- Last U.S. Combat Troops Leave Iraq
- Explosion Kills 7 in China's Xinjiang
- S. African Police Clash with Protesters
- Russia Pushes for Afghan Business Ties
The last U.S. combat brigade left Iraq (BBC) as U.S. President Barack Obama's August 31 deadline for ending combat operations there nears. Some fifty thousand U.S. troops will remain until the end of 2011 to advise Iraqi forces and protect U.S. interests. An additional six thousand support troops will be in Iraq until the end of the month. The task of training the Iraqi police will largely be carried out by contractors. U.S. diplomats in two new outposts will be tasked with diffusing sectarian tensions between the Iraqi army and Kurdish forces (NYT) in northern Iraq. The State Department also plans to more than double its private security guards to as many as seven thousand to protect civilians against al-Qaeda and Iranian-backed militias.
Some officials doubt Obama can fulfill (Reuters) his pledge to draw down all troops by the end of 2011 and that thousands more will be needed. Defense Secretary Robert Gates left the door open to that possibility but stressed that Iraq's new government would first have to ask.
On Stratfor, George Friedman says a crisis may arise if the United States continues to withdraw its remaining fifty thousand troops to the point that Shiite politicians close to Iran feel free to escalate attacks on Sunnis.
This CFR Analysis Brief discusses Obama's defense of the U.S. troop drawdown, and U.S. and Iraqi military officials' pursuit of a longer commitment.
Read President Obama's August 2 remarks on the Iraq drawdown.
Read the U.S.-Iraq Status of Forces agreement.
Lebanon has little faith in the hybrid court (Reuters) backed by the UN to try the killers of former prime minister Rafik al-Hariri, which many believe is heavily swayed by politics.
Lebanon faces new sectarian violence, and tensions along its border with Israel threaten to boil over. CFR's Mohamad Bazzi says to help avert conflict, Washington must eventually engage with the most powerful force in Lebanon: Hezbollah.
Chinese police arrested an Uighur suspect (al-Jazeera) for an explosion that killed seven people in China's western region of Xinjiang, which suffered from intense ethnic conflict and separatist violence last year.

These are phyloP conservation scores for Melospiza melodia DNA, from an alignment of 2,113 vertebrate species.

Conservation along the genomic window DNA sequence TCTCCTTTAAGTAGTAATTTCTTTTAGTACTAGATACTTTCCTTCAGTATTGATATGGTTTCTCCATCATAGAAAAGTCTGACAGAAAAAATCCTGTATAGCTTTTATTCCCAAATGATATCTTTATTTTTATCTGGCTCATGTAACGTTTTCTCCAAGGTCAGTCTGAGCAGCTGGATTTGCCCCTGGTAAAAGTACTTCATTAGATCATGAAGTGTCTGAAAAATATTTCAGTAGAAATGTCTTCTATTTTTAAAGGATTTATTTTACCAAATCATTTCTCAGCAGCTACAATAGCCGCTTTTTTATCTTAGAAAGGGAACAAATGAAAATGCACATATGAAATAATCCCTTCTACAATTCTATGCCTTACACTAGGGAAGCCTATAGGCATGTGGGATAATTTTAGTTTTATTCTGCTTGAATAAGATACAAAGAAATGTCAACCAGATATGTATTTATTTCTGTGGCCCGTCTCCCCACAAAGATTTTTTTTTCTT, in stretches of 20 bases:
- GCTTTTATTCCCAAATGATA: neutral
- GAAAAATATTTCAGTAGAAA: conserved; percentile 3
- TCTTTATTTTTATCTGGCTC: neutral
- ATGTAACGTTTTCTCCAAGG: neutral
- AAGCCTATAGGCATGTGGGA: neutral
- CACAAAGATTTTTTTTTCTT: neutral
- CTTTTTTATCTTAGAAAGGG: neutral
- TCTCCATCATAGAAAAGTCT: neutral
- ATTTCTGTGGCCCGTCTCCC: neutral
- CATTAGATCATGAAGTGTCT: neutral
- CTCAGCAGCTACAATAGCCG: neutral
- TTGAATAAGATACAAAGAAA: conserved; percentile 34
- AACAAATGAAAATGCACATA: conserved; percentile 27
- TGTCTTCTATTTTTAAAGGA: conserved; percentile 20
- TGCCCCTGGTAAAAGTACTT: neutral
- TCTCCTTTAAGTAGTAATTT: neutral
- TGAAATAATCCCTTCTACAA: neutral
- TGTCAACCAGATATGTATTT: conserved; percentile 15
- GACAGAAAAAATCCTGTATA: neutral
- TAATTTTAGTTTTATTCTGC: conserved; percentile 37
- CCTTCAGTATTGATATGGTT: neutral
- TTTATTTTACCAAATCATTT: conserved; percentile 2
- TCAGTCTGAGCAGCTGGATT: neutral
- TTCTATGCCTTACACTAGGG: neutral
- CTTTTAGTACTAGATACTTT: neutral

Australia: Immigration policy (WSJ) has become an important issue in Australia's election campaign amid a public backlash against a perceived increase in illegal immigration.
U.S. Senator John Kerry announced the United States will increase aid (CSMonitor) for Pakistan's devastating flood to $150 million, up from $90 million so far.
India-Pakistan: India's army accused Pakistan (AFP) of violating a ceasefire along their militarized border in southern Kashmir. India said Pakistan opened fire on Indian posts to push Islamic militants over the border.
South African police clashed (BBC) with crowds of more than one million South African civil servants protesting for higher wages from the government. Police fired rubber bullets to disperse the strikers.
Africa: Sub-Saharan African countries and Afghanistan are most at risk of shocks (Reuters) to food supplies such as droughts or floods, according to a new 163-nation food security risk index.
California deployed the first group of U.S. National Guard troops (AFP) to its southern border to help stem the flow of drugs and illegal immigrants from Mexico.
Venezuela: Venezuelan President Hugo Chavez signed a new law (LAHT) prohibiting brokerages from trading in the bolivar or in dollar-denominated government bonds and established a new state-run financial exchange to "escape the rot of capitalism."
Russia is inching its way back into business deals and diplomacy with Afghanistan (NYT) and has already begun negotiating to refurbish more than 140 Soviet-era projects including hydroelectric stations, bridges, wells, and irrigation systems.
France: The EU is monitoring France's deportation (DeutscheWelle) of roughly seven hundred Gypsies to ensure that France complies with regulations about freedom of movement within the EU.